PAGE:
In the latest development in the ongoing saga that is the Australian Competition and Consumer Commission versus Valve, the ACCC has asked the Australian courts to fine Valve $3 million as penalty for being found guilty of breaching Australian Consumer Law for their lack of a Steam refunds policy from 2011 to 2014.
As of right now, Steam allows refunds on products providing they are either defective or the user has played less than two hours of the game and the request is made within 14 days of purchasing. This wasn’t always the case however, as while some users did manage to argue their way to refunds prior to 2014, Steam’s official subscriber agreement stated that no refunds would be offered.
Originally reported on Kotaku, in a hearing on Tuesday lawyers for ACCC argued the $3 million figure was “in order to achieve both specific and general deterrents, and also because of the serious nature of the conduct”.
Valve’s attorneys said the lack of a refund policy was in no way intended to mislead or deceive Australian consumers, and argued a lesser fine of $250,000 is more appropriate. Presiding judge, Justice Edelman, questioned this proposal, saying “[Valve’s] proposed penalty of $250,000 isn’t even the price of doing business, it’s next to nothing is it?”
Further discussions in the hearing covered Steam’s support department, which employs around 50 people, and asked whether or not Valve specifically trained them on the ins and outs of Australian Consumer Law. Valve’s counsel, Karl Quackenbush, replied saying “that would be incorrect.”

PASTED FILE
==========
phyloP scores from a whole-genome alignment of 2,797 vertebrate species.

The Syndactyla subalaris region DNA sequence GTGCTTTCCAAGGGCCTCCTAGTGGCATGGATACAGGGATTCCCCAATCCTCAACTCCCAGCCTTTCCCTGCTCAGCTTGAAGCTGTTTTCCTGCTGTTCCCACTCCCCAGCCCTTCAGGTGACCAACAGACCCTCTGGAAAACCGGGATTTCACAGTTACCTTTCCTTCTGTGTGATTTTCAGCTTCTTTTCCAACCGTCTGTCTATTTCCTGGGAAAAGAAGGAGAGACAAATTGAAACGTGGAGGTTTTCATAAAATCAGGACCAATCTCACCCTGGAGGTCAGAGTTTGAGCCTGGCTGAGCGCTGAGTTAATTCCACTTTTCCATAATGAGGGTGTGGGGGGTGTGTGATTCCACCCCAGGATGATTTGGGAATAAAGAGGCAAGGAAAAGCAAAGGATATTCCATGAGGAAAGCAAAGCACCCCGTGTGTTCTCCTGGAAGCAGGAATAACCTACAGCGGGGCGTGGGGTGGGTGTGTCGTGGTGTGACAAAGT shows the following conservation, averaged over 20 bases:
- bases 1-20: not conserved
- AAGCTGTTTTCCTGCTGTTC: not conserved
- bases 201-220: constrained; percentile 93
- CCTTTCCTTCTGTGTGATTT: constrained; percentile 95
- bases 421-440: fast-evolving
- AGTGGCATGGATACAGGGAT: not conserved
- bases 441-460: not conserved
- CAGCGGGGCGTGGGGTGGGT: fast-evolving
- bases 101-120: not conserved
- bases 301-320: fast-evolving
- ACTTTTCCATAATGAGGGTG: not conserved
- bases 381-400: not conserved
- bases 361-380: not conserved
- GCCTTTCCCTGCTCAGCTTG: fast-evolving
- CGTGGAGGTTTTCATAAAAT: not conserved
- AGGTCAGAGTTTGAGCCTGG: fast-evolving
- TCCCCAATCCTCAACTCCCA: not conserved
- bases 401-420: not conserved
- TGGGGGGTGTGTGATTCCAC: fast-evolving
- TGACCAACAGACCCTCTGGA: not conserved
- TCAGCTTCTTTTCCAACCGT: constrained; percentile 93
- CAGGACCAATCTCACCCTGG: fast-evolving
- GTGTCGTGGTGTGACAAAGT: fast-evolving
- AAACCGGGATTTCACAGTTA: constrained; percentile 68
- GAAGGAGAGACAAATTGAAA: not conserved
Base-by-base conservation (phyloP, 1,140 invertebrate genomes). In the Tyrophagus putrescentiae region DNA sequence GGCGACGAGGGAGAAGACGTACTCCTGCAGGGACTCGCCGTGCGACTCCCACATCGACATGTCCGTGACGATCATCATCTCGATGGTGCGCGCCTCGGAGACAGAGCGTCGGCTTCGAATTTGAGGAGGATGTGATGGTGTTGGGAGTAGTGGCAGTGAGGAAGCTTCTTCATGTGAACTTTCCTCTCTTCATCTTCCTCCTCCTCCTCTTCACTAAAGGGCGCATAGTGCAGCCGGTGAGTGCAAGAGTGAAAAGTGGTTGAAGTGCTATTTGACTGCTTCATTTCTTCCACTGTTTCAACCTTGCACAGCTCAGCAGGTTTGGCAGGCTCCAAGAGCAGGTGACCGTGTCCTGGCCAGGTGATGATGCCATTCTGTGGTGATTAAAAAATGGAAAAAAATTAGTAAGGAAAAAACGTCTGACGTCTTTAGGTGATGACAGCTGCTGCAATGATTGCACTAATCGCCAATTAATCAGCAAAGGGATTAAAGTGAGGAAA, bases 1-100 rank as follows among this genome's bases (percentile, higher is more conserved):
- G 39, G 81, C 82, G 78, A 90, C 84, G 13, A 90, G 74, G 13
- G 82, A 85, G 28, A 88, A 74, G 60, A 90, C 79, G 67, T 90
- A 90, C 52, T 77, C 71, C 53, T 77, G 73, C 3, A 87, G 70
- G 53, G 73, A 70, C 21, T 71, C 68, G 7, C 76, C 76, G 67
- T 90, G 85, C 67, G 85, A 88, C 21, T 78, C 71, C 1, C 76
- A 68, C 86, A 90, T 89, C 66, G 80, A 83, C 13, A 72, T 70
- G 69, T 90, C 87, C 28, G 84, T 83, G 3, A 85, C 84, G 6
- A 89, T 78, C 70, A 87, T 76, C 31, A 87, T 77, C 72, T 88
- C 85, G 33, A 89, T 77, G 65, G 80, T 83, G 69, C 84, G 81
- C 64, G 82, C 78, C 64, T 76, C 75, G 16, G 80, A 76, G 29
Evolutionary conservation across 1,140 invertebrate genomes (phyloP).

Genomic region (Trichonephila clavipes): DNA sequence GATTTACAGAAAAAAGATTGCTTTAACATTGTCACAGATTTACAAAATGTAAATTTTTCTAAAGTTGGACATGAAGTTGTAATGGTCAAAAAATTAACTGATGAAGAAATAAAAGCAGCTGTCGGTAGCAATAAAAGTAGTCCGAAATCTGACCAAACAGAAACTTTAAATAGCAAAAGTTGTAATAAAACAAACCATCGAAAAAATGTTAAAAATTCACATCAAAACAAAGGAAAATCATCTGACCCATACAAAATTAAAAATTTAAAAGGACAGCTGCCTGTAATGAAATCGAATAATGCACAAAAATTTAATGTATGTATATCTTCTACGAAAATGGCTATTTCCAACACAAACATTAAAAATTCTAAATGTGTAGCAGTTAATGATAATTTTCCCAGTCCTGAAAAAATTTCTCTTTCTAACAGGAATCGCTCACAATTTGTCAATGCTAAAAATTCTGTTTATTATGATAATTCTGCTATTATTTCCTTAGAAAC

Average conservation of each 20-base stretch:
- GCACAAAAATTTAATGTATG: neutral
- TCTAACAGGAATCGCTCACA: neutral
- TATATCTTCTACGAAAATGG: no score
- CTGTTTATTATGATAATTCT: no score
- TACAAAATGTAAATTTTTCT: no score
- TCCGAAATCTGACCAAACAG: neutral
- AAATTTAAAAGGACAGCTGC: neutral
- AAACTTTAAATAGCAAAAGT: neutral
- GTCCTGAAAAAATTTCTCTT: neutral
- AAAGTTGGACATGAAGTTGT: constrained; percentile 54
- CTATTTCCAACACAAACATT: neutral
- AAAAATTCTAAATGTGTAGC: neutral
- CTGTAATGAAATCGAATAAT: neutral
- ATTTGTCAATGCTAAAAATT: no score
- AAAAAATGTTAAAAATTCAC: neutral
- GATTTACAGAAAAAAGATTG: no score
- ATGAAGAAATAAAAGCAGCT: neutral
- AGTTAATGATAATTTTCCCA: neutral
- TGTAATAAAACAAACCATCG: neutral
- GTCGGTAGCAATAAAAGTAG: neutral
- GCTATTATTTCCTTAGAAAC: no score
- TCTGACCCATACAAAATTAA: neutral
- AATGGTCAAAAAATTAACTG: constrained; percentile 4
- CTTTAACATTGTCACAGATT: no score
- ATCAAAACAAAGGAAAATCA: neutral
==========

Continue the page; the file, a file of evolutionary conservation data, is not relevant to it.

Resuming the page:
There was also the matter of if an Australian court could actually enforce a penalty on Valve at all, given they reside in a foreign jurisdiction. Justice Edelman acknowledged this, and asked Valve’s attorneys if they would resist his judgement, to which they replied they had “no instructions that Valve at this time will resist the enforcement overseas of any of your Honour’s orders.”
Justice Edelman plans to hand down his judgements sometime in mid-December or January.
Now I’m not a lawyer or a Justice, but I was thinking instead of just asking for $3 million straight up, can we order Steam to stop charging Australians in US dollars at a different price to the actual US? How long would it take for them to have earned $3 million less in sales if they weren’t over charging on certain games? Or, maybe just charge in goddamn Australian dollarydoos?!
Then again, maybe they’d sell more copies if they lowered the price in either USD or Australian RRP and make more of a profit in the long run, so perhaps that wouldn’t suit as punishment. But hey, fairer prices for the customers, that’d be a great result.